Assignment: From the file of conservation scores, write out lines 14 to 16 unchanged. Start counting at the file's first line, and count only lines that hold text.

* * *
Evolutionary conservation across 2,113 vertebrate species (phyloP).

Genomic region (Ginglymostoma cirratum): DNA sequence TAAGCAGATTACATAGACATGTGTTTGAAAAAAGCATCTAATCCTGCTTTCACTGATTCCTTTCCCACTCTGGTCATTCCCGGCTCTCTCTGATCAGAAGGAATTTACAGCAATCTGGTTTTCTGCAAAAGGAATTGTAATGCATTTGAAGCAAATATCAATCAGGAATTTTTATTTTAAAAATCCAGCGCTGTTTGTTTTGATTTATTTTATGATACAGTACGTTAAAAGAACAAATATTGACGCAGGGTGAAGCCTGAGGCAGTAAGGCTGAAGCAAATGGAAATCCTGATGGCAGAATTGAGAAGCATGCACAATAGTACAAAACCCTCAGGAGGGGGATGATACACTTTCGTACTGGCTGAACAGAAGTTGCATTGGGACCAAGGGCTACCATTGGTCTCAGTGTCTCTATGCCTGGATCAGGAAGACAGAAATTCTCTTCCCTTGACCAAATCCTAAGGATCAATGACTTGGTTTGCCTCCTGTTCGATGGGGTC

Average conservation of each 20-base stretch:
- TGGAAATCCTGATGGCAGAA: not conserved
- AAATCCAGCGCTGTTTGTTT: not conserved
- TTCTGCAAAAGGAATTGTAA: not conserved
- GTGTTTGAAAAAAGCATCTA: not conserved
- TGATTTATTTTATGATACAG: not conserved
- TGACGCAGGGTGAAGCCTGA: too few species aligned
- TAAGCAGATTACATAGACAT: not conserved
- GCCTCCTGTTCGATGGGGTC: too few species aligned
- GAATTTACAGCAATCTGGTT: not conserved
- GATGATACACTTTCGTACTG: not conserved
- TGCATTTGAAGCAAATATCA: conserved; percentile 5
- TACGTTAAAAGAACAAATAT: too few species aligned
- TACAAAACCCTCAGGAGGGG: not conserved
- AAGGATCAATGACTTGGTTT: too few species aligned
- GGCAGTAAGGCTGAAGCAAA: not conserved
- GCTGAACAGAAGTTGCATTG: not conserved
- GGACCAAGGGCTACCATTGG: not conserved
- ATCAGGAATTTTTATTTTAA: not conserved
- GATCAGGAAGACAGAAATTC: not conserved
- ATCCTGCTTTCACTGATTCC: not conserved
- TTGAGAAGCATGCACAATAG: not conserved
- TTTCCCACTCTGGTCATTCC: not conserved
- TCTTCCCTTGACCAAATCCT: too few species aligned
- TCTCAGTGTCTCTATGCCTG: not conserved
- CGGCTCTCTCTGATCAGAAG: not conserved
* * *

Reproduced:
- TGCATTTGAAGCAAATATCA: conserved; percentile 5
- TACGTTAAAAGAACAAATAT: too few species aligned
- TACAAAACCCTCAGGAGGGG: not conserved